Page 275 - Jewish Book Annual Volume 39

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A half century ago, Jewish culture in general and Jewish books
in particular had very low priorities among native born American
Jews. Quantitatively and qualitatively Jewish books did not “rate.”
It was to remedy this situation that the Jewish Book Council was
organized in 1942 and in 1944 became an arm of the National
Jewish Welfare Board. It had two related aims: to call the atten­
tion of the community to Jewish books and create a reading and
buying public for them on the one hand, and on the other, to
contribute to raising the quality of Jewish books by recognizing
works of merit and importance.
In the traditional Jewish calendar there are two foci of festivals.
One cluster, Rosh Hashanah, Yom Kippur and Sukkot in the Fall
and the other, Pesah in the Spring. The pattern was followed,
albeit unconsciously, by the Jewish Book Council, which created
two festivals for the Jewish book.
The first festival, Jewish Book Month, was called into being for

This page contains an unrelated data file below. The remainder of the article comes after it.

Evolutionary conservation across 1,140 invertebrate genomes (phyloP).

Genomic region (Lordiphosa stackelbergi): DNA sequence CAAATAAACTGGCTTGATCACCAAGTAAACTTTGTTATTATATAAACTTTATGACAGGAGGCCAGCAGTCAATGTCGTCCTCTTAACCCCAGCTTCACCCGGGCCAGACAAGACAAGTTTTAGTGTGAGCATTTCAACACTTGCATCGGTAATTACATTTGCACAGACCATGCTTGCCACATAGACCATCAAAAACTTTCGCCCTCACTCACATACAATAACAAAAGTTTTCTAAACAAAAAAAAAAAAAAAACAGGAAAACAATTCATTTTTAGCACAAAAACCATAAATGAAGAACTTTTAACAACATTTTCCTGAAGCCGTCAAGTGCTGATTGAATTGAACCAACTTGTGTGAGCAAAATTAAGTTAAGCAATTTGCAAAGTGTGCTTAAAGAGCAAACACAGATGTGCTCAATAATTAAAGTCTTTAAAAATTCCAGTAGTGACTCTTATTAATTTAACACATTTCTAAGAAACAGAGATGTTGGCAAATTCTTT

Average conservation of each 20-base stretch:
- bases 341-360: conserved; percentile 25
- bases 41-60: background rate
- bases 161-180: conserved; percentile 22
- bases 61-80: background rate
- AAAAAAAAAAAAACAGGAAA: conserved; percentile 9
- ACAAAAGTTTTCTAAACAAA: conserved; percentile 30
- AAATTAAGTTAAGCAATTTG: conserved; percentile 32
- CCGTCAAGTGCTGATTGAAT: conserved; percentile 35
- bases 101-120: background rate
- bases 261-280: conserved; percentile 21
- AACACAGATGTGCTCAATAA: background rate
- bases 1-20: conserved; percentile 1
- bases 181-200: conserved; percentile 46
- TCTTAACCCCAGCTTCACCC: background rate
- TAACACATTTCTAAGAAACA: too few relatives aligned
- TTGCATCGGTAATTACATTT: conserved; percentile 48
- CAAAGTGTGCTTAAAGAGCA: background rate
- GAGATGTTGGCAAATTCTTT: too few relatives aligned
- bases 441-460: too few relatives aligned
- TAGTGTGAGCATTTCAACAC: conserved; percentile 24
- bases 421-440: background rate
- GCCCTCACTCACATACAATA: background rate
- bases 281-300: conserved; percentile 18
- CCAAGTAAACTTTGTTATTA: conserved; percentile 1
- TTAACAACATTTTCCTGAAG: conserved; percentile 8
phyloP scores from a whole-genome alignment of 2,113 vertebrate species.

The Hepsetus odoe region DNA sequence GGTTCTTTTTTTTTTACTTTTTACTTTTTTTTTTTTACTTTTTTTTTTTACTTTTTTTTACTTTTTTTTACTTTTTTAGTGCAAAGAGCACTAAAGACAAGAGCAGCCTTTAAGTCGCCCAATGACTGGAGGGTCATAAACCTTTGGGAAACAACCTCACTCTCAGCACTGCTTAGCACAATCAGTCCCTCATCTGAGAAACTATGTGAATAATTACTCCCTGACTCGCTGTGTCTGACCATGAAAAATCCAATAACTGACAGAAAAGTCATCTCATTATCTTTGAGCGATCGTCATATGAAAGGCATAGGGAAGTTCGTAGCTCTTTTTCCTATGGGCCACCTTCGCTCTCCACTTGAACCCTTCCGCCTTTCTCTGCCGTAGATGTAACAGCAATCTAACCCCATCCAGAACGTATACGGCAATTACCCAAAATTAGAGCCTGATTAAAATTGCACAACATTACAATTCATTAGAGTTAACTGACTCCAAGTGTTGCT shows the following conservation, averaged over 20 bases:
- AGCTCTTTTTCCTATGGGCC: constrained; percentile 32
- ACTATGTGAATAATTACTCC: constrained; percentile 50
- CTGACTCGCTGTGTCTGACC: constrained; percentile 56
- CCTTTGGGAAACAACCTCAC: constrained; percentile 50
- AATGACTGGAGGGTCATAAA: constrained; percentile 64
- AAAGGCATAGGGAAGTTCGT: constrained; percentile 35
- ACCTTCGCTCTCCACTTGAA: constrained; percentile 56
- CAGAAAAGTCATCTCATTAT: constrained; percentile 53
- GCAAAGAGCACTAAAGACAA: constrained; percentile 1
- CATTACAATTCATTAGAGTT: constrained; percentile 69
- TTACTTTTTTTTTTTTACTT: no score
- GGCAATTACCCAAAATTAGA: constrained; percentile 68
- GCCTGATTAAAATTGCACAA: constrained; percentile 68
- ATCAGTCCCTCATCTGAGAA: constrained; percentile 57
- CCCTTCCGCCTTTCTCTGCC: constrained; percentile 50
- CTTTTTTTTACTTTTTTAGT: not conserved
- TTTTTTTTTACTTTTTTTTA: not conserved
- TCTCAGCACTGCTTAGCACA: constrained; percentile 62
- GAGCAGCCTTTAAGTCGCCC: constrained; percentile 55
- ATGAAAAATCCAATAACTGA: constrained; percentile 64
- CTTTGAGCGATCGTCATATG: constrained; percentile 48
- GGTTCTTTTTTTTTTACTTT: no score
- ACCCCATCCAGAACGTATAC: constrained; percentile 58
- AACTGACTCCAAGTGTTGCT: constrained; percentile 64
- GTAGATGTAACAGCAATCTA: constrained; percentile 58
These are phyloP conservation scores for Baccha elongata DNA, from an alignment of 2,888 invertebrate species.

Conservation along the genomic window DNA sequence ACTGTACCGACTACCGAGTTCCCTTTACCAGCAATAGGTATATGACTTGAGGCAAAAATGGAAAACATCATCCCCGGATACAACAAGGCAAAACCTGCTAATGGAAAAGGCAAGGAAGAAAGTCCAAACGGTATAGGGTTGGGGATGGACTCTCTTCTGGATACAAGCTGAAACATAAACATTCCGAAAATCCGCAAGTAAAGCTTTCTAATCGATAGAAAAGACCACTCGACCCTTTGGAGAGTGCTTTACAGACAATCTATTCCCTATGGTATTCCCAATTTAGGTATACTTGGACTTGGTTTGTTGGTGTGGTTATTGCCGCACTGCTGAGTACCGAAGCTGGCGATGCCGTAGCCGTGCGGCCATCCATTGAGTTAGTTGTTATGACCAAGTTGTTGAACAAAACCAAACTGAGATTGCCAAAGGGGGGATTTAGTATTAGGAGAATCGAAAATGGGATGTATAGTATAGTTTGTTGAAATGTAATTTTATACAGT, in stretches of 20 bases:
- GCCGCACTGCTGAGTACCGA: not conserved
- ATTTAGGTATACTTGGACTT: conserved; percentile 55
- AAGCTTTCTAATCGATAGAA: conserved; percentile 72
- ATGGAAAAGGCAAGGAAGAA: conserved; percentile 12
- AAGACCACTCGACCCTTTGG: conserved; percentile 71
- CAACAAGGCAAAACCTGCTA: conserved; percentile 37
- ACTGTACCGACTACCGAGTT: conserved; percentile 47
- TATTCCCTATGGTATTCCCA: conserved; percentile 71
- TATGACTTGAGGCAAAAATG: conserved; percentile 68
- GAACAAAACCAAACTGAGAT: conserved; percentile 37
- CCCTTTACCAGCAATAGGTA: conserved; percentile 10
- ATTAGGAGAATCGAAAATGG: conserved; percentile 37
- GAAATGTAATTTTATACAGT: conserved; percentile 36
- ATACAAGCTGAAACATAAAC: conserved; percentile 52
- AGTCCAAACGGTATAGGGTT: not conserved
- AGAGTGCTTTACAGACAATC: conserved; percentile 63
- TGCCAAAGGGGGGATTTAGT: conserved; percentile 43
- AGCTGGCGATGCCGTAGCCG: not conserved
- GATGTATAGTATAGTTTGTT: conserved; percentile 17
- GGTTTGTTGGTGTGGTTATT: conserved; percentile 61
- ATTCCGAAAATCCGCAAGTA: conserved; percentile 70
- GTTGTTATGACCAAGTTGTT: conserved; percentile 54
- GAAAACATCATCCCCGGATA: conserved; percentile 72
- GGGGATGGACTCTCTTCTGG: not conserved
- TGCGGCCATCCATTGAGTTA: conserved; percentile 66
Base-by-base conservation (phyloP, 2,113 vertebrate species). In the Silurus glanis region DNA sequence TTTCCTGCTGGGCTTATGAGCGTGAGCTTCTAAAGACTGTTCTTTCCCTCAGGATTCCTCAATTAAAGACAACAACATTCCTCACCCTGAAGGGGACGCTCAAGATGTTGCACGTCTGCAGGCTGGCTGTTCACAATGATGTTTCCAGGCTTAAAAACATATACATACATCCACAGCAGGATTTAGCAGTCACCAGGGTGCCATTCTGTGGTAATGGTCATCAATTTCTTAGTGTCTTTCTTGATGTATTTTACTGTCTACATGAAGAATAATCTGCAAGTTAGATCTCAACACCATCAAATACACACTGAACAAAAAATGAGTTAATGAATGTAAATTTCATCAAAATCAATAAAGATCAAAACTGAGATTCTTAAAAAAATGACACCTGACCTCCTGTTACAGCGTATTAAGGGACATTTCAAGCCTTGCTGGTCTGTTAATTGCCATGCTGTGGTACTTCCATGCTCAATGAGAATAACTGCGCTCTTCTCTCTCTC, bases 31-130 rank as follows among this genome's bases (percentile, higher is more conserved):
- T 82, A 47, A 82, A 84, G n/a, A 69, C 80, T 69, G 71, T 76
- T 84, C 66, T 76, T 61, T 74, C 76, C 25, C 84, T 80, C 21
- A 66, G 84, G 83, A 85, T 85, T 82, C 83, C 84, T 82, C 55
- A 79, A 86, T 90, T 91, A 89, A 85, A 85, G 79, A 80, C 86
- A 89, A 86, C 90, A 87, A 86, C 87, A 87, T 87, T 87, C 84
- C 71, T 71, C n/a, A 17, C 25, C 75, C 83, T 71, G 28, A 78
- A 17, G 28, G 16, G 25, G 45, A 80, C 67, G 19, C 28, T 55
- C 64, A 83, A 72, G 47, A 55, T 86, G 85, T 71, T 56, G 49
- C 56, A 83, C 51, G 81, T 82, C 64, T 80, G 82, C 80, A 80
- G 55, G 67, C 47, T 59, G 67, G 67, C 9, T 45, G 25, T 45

the Hanukkah season, traditionally the time for the giving of
gifts. Throughout the United States and Canada, Jewish com­
munities and communal institutions, synagogues, centers and
other organizations have encouraged and guided the observance
of this festival. The impact of Jewish Book Month is clearly
marked in the communal life of hundreds of cities, towns and
hamlets in the United States and Canada.
The second festival is the National Jewish Book Awards Cere­
mony. Through the generosity of far-sighted donors concerned
with the perpetuation of Jewish culture and the contribution of
scholars, thinkers and writers who undertake to serve as judges,
awards are made each year in major areas of Jewish culture. At
present, Jewish Book Awards are available in the fields of Jewish
thought, fiction, juveniles, history, Israel, the Holocaust and
poetry. Several additional awards to cover other important areas
are under consideration. In addition to the cash gift, the prestige
of the National Jewish Book Awards and the publicity which
accompanies the selection of the winners and the presentation of
the citations are highly regarded, both by the recipients and their
publishers and the American Jewish public.
The prizes, judges and winners for a book in each category for
1981 are listed below. During the years a standard format for the
National Jewish Book Awards ceremony has evolved, though the
program continues to be enriched from year to year. Basically the